It’s vital that we remain cautious about what we post online, but you shouldn’t get too scared either. Kidnappers and predators don’t waste time searching for potential victims online and they don’t need Facebook to tell them where to find children to abduct. If and when they decide to kidnap a kid, they’ll simply sit and wait for a child to walk out of school and grab them. The concept of looking for a Facebook photo among millions would waste precious time.
Most schools have implemented security measures and won’t allow a random person to take a child out of school, unless their names are on a list of authorized family members or guardians. If you’re a mom or dad who asked a friend to pick your child up from school, you know that this is true. Schools are more careful about protecting kids and guards are also keeping an eye out to see where each kid heads to. In fact, the biggest threat is a lot closer than you imagined.
Let’s forget about Facebook for a moment. According to the National Center for Missing Children, most abductions are done by relatives, followed by acquaintances. But complete strangers happen to provide the lowest numbers involving kidnappings. This means that the chances of a Facebook stranger going after your kid, stalking them, and eventually kidnapping them would be minimal compared to the threat your child faces by those you consider friends and family. But believe it or not, this can happen…
Tim LeBlanc realized that his 12-year-old daughter wasn’t in bed when he went to check on her at 2 am. What’s worse, her window was left open. Obviously, he panicked, and both he and his older son started searching the entire neighborhood to find the missing child. Fortunately, they got her mere moments before the girl was about to get into a stranger’s truck. But the big question was, how did the girl even know this guy?
LeBlanc forced the man out of the truck and shoved him to the ground. Then he took a photo of the driver’s face and kept him there until cops arrived. He later learned that the man used a fake profile online so he could pretend to be a 15-year-old boy. He had been sending LeBlanc’s daughter photos, talking in an inappropriate way to her, and convincing her to meet him face to face. The girl intended to meet the driver who was identified as Scott Stilwell after he assured her he’d give her gifts like a necklace, a jacket, and a hat.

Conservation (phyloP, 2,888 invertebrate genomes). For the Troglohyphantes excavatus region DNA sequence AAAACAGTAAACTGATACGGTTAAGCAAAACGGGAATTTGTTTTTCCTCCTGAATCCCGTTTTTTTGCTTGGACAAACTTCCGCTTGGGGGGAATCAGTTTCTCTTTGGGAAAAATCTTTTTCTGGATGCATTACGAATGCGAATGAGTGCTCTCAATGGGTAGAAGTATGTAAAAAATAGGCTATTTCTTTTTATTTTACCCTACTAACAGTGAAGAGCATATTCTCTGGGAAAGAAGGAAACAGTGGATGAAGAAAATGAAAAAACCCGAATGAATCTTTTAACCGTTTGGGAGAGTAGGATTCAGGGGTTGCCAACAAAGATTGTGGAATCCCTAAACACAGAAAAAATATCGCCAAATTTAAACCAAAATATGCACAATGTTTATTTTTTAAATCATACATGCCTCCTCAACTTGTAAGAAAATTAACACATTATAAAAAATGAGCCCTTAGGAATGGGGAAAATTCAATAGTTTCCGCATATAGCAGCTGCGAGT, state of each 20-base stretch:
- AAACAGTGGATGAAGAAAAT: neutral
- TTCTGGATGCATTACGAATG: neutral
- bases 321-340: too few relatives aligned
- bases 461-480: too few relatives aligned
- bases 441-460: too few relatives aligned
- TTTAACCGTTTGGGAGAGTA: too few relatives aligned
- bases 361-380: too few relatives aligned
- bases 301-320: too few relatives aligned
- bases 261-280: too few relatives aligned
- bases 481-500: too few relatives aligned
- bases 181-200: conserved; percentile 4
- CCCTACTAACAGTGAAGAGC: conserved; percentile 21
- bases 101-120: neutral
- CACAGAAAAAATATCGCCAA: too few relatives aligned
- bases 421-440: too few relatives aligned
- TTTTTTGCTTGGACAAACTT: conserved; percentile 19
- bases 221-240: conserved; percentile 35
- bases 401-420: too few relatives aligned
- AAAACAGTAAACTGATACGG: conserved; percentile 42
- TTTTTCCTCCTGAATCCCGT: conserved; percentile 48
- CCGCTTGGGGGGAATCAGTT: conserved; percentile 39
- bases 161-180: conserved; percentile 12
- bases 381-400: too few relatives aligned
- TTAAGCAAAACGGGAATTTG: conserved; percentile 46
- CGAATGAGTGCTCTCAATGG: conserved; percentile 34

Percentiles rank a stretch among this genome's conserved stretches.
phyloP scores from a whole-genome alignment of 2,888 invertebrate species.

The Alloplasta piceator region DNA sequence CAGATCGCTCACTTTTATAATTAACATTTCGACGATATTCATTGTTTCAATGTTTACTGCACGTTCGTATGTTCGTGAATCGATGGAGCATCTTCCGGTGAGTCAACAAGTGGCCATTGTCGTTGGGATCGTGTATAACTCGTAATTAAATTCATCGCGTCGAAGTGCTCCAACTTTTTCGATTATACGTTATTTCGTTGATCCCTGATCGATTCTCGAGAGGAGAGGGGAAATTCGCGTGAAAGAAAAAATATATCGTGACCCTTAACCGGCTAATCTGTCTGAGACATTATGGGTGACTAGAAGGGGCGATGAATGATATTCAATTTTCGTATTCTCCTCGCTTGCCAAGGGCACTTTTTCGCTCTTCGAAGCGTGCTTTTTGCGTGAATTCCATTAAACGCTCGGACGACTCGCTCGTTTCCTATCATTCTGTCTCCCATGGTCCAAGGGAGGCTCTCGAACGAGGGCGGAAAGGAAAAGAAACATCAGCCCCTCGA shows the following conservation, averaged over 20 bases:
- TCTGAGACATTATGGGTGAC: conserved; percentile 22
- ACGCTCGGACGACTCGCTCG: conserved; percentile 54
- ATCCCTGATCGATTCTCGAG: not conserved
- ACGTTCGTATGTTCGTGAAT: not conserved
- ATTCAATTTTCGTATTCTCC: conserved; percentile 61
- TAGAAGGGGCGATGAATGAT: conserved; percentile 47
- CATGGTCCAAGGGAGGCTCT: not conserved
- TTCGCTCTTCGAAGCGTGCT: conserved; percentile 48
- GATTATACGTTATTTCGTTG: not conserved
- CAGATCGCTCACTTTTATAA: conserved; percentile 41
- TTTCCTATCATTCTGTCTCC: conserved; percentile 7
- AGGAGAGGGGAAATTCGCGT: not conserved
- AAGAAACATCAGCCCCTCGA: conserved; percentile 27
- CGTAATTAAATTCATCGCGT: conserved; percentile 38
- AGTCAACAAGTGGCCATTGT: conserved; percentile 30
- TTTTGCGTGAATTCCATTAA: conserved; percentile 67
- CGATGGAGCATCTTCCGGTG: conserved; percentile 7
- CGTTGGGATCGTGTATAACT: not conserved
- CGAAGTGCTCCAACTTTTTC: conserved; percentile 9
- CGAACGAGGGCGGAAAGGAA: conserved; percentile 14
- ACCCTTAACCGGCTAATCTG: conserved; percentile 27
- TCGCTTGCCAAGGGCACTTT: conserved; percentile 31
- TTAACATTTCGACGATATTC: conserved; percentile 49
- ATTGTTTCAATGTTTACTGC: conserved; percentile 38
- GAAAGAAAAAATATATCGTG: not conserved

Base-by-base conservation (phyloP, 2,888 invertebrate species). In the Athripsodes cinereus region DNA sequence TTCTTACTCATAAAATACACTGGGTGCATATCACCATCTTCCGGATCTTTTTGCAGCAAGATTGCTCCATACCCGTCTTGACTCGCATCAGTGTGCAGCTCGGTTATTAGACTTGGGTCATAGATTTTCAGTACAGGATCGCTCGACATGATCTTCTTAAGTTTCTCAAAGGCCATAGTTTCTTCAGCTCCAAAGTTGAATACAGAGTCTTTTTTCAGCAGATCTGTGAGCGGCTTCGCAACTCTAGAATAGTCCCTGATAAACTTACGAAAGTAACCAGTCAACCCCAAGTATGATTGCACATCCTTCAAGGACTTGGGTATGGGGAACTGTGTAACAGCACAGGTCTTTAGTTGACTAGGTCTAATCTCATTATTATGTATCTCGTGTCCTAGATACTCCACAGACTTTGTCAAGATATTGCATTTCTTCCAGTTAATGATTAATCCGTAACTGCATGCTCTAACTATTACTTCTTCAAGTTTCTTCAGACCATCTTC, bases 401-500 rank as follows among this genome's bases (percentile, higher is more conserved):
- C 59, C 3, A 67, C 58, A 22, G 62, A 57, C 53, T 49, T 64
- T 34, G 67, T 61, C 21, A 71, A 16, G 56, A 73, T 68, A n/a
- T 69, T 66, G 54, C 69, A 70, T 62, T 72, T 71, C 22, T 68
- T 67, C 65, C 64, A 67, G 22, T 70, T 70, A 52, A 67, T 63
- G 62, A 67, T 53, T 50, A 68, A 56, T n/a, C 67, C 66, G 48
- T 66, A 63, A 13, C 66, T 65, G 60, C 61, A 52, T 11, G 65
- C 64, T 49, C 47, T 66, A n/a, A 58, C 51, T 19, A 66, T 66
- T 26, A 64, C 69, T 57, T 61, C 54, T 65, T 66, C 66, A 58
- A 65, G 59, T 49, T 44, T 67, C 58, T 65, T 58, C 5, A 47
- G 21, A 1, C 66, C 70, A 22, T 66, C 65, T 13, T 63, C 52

Once she said yes, Stilwell drove to the girl’s house, which took over an hour. Fortunately, Stilwell was apprehended before he could abduct the girl, or things could have been a lot worse. Stilwell faced charges of meeting up with a minor with the intent to commit a lewd act and sending harmful or inappropriate content to a child. But let’s not forget that this all started with messages being sent using social media.
LeBlanc has forbidden his daughter from using social media after this incident happened, and has sent a warning to other parents so they could be aware of this growing threat. Of course, this doesn’t mean every parent should go into panic mode. It’s just important to take measures to prevent this. To do this, you have to keep the line of communication open with your kids and teach them about the dangers. Remind them not to share personal info with a stranger. So, if a profile only asks for your first name, then you should fill in your last name in the optional field too.
In the privacy setting, make sure to always select the highest privacy level. Most social sites let you choose from “visible to everyone,” to “visible to friends of friends,” or even “visible to friends only.” Also, remind your kids and yourself to never talk to strangers. Don’t assume that because you or they are online that it’s safe because clearly, the danger is real whether it’s face to face or on social media.